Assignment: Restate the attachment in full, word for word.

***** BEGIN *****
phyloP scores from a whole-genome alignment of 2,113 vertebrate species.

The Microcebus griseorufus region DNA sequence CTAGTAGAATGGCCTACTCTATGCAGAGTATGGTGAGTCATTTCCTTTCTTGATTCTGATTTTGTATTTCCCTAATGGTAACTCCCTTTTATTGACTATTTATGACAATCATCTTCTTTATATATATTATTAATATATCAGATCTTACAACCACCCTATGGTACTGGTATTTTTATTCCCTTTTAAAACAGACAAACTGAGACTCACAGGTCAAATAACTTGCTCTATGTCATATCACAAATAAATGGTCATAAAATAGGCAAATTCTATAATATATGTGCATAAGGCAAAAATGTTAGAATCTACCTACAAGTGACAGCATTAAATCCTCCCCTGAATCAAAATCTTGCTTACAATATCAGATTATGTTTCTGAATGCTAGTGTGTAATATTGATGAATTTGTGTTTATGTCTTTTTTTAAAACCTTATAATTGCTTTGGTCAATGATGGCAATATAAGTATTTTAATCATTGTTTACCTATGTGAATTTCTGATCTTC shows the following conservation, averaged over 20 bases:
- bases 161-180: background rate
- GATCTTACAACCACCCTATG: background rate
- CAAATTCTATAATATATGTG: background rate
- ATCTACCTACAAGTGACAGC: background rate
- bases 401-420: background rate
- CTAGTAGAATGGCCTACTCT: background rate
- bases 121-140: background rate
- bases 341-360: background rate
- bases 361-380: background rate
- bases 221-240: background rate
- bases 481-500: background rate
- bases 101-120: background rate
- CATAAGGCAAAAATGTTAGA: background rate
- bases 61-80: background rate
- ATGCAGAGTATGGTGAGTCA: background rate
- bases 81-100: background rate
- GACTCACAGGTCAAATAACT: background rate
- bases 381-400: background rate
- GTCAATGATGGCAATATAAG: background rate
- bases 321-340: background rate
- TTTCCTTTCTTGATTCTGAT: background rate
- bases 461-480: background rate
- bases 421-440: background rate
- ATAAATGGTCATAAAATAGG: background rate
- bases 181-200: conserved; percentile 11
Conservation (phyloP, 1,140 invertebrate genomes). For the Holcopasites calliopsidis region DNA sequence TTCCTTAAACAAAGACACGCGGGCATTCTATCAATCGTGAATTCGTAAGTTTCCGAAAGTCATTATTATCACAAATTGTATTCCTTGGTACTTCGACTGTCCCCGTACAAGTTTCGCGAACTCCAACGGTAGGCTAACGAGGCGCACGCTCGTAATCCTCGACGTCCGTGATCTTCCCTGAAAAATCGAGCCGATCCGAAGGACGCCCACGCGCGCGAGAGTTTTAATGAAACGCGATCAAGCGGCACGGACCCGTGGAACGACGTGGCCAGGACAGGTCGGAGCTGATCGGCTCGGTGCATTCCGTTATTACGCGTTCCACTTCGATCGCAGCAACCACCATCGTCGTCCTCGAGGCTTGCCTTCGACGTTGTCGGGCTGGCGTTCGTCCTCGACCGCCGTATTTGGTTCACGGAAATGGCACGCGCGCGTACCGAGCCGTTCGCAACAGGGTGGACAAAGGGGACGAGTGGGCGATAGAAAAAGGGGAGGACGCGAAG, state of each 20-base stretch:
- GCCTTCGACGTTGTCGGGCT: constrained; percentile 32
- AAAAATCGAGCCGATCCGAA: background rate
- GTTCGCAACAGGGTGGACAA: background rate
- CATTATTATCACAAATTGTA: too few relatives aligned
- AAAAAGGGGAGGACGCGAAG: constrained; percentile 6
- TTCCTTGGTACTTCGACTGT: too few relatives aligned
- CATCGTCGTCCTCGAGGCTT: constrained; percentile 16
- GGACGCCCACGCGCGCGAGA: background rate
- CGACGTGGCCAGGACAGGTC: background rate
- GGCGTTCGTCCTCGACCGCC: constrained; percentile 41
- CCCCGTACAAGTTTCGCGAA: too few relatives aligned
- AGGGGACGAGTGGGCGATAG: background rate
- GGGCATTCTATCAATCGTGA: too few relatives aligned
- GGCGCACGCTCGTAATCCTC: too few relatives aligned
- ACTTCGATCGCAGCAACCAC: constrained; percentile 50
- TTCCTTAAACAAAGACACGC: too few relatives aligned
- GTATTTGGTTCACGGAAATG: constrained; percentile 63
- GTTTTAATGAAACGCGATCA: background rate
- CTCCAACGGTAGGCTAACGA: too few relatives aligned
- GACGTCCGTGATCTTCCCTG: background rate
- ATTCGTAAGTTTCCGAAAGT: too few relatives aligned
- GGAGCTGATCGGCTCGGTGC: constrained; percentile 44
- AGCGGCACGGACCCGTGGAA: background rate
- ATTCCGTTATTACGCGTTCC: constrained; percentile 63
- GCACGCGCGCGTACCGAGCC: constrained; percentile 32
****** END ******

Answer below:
phyloP scores from a whole-genome alignment of 2,113 vertebrate species.

The Microcebus griseorufus region DNA sequence CTAGTAGAATGGCCTACTCTATGCAGAGTATGGTGAGTCATTTCCTTTCTTGATTCTGATTTTGTATTTCCCTAATGGTAACTCCCTTTTATTGACTATTTATGACAATCATCTTCTTTATATATATTATTAATATATCAGATCTTACAACCACCCTATGGTACTGGTATTTTTATTCCCTTTTAAAACAGACAAACTGAGACTCACAGGTCAAATAACTTGCTCTATGTCATATCACAAATAAATGGTCATAAAATAGGCAAATTCTATAATATATGTGCATAAGGCAAAAATGTTAGAATCTACCTACAAGTGACAGCATTAAATCCTCCCCTGAATCAAAATCTTGCTTACAATATCAGATTATGTTTCTGAATGCTAGTGTGTAATATTGATGAATTTGTGTTTATGTCTTTTTTTAAAACCTTATAATTGCTTTGGTCAATGATGGCAATATAAGTATTTTAATCATTGTTTACCTATGTGAATTTCTGATCTTC shows the following conservation, averaged over 20 bases:
- bases 161-180: background rate
- GATCTTACAACCACCCTATG: background rate
- CAAATTCTATAATATATGTG: background rate
- ATCTACCTACAAGTGACAGC: background rate
- bases 401-420: background rate
- CTAGTAGAATGGCCTACTCT: background rate
- bases 121-140: background rate
- bases 341-360: background rate
- bases 361-380: background rate
- bases 221-240: background rate
- bases 481-500: background rate
- bases 101-120: background rate
- CATAAGGCAAAAATGTTAGA: background rate
- bases 61-80: background rate
- ATGCAGAGTATGGTGAGTCA: background rate
- bases 81-100: background rate
- GACTCACAGGTCAAATAACT: background rate
- bases 381-400: background rate
- GTCAATGATGGCAATATAAG: background rate
- bases 321-340: background rate
- TTTCCTTTCTTGATTCTGAT: background rate
- bases 461-480: background rate
- bases 421-440: background rate
- ATAAATGGTCATAAAATAGG: background rate
- bases 181-200: conserved; percentile 11
Conservation (phyloP, 1,140 invertebrate genomes). For the Holcopasites calliopsidis region DNA sequence TTCCTTAAACAAAGACACGCGGGCATTCTATCAATCGTGAATTCGTAAGTTTCCGAAAGTCATTATTATCACAAATTGTATTCCTTGGTACTTCGACTGTCCCCGTACAAGTTTCGCGAACTCCAACGGTAGGCTAACGAGGCGCACGCTCGTAATCCTCGACGTCCGTGATCTTCCCTGAAAAATCGAGCCGATCCGAAGGACGCCCACGCGCGCGAGAGTTTTAATGAAACGCGATCAAGCGGCACGGACCCGTGGAACGACGTGGCCAGGACAGGTCGGAGCTGATCGGCTCGGTGCATTCCGTTATTACGCGTTCCACTTCGATCGCAGCAACCACCATCGTCGTCCTCGAGGCTTGCCTTCGACGTTGTCGGGCTGGCGTTCGTCCTCGACCGCCGTATTTGGTTCACGGAAATGGCACGCGCGCGTACCGAGCCGTTCGCAACAGGGTGGACAAAGGGGACGAGTGGGCGATAGAAAAAGGGGAGGACGCGAAG, state of each 20-base stretch:
- GCCTTCGACGTTGTCGGGCT: constrained; percentile 32
- AAAAATCGAGCCGATCCGAA: background rate
- GTTCGCAACAGGGTGGACAA: background rate
- CATTATTATCACAAATTGTA: too few relatives aligned
- AAAAAGGGGAGGACGCGAAG: constrained; percentile 6
- TTCCTTGGTACTTCGACTGT: too few relatives aligned
- CATCGTCGTCCTCGAGGCTT: constrained; percentile 16
- GGACGCCCACGCGCGCGAGA: background rate
- CGACGTGGCCAGGACAGGTC: background rate
- GGCGTTCGTCCTCGACCGCC: constrained; percentile 41
- CCCCGTACAAGTTTCGCGAA: too few relatives aligned
- AGGGGACGAGTGGGCGATAG: background rate
- GGGCATTCTATCAATCGTGA: too few relatives aligned
- GGCGCACGCTCGTAATCCTC: too few relatives aligned
- ACTTCGATCGCAGCAACCAC: constrained; percentile 50
- TTCCTTAAACAAAGACACGC: too few relatives aligned
- GTATTTGGTTCACGGAAATG: constrained; percentile 63
- GTTTTAATGAAACGCGATCA: background rate
- CTCCAACGGTAGGCTAACGA: too few relatives aligned
- GACGTCCGTGATCTTCCCTG: background rate
- ATTCGTAAGTTTCCGAAAGT: too few relatives aligned
- GGAGCTGATCGGCTCGGTGC: constrained; percentile 44
- AGCGGCACGGACCCGTGGAA: background rate
- ATTCCGTTATTACGCGTTCC: constrained; percentile 63
- GCACGCGCGCGTACCGAGCC: constrained; percentile 32